“Him?” sneered the demon. “Can’t see a wizard coming here. They can’t have anything to do with the number eight.” The demon slapped a hand across his mouth guiltily.
Twoflower looked up at the ceiling.
“What was that?” he asked. “Didn’t you hear something?”
“Me? Hear? No! Not a thing,” the demon insisted.
It jerked back into its box and slammed the door. Twoflower tapped on it. The door opened a crack.
“It sounded like a stone moving,” he explained.
The door banged shut. Twoflower shrugged.
“The place is probably falling to bits,” he said to himself.
He stood up.
“I say!” he shouted. “Is anyone there?”
AIR, Air, air, replied the dark tunnels.
“Hullo?” he tried. lo, Lo, lo.
“I know there’s someone here, I just heard you playing dice! “
ICE, Ice, ice.
“Look, I had just-“
Twoflower stopped. The reason for this was the bright point of light that had popped into existence a few feet from his eyes. It grew rapidly, and after a few seconds was the tiny bright shape of a man. At this stage it began to make a noise, or, rather Twoflower started to hear the noise it had been making all along. It sounded like a sliver of a scream, caught in one long instant of time.
The iridescent man was doll-sized now, a tortured shape tumbling in slow motion while hanging in mid-air. Twoflower wondered why he had thought of the phrase “a sliver of a scream”…and began to wish he hadn’t.
It was beginning to look like Rincewind. The wizard’s mouth was open, and his face was brilliantly lit by the light of – what? Strange suns, Twoflower found himself thinking. Suns men don’t usually see. He shivered.
Now the turning wizard was half man-size. At that point the growth was faster, there was a sudden crowded moment, a rush of air, and an explosion of sound. Rincewind tumbled out of the air, screaming. He hit the floor hard, choked, then rolled over with his head cradled in his arms and his body curled up tightly.
When the dust had settled Twoflower reached out gingerly and tapped the wizard on the shoulder.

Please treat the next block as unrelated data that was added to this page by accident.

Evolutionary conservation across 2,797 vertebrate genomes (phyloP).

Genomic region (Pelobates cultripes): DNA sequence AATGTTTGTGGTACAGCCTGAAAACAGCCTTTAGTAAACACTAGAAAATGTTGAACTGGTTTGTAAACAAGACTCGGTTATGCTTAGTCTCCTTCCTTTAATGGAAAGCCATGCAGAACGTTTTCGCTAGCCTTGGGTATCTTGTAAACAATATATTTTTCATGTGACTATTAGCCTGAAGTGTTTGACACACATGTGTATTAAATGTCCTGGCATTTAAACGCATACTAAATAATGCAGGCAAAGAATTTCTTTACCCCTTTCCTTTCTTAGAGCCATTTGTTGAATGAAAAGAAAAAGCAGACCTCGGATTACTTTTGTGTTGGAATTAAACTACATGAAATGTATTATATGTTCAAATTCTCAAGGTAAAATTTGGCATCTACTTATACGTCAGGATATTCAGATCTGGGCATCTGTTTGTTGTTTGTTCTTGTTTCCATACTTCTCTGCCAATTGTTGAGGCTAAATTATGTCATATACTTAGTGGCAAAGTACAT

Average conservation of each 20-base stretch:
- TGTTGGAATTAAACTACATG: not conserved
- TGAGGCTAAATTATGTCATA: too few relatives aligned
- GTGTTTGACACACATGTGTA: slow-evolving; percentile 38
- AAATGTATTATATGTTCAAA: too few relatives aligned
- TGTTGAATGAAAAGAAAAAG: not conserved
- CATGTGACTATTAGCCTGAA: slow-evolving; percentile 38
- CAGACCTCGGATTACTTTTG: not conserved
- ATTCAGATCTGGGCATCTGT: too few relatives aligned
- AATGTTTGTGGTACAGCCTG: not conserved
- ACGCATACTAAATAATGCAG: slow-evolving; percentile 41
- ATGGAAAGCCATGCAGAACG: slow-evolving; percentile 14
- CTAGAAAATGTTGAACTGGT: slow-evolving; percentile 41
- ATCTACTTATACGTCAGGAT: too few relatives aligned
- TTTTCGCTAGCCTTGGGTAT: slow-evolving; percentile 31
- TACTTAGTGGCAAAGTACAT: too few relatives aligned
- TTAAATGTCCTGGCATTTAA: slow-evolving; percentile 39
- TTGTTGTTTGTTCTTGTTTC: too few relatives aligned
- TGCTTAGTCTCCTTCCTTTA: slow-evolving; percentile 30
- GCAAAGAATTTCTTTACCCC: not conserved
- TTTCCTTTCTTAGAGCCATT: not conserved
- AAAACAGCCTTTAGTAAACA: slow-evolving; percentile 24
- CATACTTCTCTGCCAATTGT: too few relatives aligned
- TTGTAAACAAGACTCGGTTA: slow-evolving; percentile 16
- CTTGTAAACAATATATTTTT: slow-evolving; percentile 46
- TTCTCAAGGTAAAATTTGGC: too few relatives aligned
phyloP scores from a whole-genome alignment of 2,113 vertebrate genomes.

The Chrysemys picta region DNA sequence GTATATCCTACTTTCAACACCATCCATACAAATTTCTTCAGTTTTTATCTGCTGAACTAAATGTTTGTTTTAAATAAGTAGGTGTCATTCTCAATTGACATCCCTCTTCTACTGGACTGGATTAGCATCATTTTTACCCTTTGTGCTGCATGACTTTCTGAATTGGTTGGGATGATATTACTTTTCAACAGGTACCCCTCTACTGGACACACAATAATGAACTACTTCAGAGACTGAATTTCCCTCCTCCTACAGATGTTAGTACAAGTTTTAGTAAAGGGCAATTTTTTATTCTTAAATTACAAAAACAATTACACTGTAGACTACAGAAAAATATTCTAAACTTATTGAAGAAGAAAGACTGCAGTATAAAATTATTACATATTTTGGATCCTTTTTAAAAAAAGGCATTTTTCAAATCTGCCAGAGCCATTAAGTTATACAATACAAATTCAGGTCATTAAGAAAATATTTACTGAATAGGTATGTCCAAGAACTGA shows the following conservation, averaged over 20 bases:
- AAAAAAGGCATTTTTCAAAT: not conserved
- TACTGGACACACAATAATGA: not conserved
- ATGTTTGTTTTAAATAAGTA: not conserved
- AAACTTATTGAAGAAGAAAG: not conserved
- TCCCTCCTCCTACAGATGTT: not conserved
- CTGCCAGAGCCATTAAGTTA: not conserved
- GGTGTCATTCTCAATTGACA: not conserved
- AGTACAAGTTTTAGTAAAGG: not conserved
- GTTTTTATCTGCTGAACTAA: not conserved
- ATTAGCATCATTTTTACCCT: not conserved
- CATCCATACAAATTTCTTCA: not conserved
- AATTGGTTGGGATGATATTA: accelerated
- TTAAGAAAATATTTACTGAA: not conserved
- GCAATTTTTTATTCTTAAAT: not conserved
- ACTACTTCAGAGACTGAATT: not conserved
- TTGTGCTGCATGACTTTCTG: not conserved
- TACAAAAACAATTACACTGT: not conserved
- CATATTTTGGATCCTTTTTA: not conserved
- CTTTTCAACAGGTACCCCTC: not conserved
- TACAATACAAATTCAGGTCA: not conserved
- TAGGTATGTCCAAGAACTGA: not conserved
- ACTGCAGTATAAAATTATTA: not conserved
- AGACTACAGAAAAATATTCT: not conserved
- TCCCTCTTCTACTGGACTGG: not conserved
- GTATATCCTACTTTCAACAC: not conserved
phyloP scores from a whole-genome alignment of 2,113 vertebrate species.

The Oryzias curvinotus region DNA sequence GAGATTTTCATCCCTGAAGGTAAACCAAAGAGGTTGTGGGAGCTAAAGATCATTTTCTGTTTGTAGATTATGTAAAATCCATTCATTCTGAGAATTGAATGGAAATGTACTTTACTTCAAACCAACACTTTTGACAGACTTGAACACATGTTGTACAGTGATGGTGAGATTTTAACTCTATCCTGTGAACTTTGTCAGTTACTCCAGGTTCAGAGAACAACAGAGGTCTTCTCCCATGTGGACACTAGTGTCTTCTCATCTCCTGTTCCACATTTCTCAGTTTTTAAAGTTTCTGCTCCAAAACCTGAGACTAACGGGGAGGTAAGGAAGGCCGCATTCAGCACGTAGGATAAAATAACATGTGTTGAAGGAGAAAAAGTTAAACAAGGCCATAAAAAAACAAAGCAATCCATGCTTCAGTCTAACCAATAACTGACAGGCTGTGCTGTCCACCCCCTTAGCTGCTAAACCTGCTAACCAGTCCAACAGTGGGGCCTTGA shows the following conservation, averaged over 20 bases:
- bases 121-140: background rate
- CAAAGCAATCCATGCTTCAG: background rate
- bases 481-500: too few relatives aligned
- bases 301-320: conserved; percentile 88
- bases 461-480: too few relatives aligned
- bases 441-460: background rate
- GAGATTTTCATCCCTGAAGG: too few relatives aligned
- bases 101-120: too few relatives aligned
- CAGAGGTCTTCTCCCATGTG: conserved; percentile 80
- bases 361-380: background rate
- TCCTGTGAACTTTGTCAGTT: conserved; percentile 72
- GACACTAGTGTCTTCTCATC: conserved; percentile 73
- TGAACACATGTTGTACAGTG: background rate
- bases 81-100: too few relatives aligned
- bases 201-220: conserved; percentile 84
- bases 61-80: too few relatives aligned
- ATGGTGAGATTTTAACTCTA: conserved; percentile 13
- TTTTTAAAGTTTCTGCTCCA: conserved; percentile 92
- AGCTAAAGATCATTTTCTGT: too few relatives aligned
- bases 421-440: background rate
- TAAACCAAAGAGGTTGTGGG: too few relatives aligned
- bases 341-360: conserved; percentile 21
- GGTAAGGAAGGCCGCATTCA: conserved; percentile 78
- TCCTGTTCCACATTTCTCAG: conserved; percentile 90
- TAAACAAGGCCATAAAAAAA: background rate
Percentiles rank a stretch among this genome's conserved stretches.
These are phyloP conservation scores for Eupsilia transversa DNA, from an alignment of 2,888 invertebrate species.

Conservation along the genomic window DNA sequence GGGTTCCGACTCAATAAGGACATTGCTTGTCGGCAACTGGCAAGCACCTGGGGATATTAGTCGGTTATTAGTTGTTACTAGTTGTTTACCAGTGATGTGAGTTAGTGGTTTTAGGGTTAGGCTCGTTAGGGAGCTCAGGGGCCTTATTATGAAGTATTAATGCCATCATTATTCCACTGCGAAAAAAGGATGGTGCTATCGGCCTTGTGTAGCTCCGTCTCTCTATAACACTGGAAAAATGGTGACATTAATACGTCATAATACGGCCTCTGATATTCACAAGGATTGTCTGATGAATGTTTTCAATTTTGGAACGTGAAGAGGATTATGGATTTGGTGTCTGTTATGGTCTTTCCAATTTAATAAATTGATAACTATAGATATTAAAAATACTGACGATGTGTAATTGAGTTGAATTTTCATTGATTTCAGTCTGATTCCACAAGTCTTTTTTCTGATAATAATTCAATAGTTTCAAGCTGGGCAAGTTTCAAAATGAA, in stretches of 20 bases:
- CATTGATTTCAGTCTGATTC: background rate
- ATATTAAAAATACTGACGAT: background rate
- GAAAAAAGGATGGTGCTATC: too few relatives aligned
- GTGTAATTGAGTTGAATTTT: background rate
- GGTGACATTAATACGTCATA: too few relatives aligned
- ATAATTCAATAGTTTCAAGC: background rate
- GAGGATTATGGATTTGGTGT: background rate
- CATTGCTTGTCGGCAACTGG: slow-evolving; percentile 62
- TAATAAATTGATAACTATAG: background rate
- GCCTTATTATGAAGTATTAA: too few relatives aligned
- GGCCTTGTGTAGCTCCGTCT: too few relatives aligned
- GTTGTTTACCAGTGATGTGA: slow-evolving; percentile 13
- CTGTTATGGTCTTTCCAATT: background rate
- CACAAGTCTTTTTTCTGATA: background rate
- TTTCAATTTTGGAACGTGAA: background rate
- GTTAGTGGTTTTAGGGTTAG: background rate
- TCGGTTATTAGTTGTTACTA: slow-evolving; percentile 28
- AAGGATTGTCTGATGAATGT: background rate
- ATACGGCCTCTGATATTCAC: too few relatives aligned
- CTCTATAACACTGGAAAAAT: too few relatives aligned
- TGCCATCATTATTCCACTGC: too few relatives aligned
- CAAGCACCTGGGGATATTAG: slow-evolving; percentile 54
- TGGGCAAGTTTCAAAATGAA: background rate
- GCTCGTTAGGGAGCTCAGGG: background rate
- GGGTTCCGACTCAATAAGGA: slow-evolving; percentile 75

The human ball rolled up tighter.
“It’s me,” explained Twoflower helpfully. The wizard unrolled a fraction.
“What?” he said.
In one movement Rincewind unrolled and bounced up in front of the little man, his hands gripping his shoulders desperately. His eyes were wild and wide.
“Don’t say it!” he hissed. “Don’t say it and we might get out! “
“Get out? How did you get in? Don’t you know-“
“Don’t say it!”
Twoflower backed away from this madman
“Don’t say it!”
“Don’t say what?”
“Number?” said Twoflower. “Hey, Rincewind-“
“Yes, number! Between seven and nine. Four plus four”
Rincewind’s hands clapped over the man’s mouth. “Say it and we’re doomed. Just don’t think about, right. Trust me!”
“I don’t understand,” wailed Twoflower.
Rincewind relaxed slightly; which was to say that he still made a violin string look like a bowl of jelly.
“Come on,” he said. “Let’s try and get out. And I’ll try and tell you.”
After the first Age of Magic the disposal of grimoires began to become a severe problem on the Discworld. A spell is still a spell even when imprisoned temporarily in parchment and ink. It has potency. This is not a problem while the book’s owner still lives, but on his death the Spell book becomes a source of uncontrolled power that cannot easily be defused.
In short, spell books leak magic. Various solutions have been tried. Countries near the Rim simply loaded down the books of dead mages with leaden pentagrams and threw them over the Edge. Near the Hub less satisfactory alternatives were available. Inserting the offending books in canisters of negatively polarized octiron and sinking them in the fathomless depths of the sea was one (burial in deep caves on land was earlier ruled out after some districts complained of walking trees and five-headed cats) but before long the magic seeped out and eventually fishermen complained of shoals of invisible fish or psychic clams.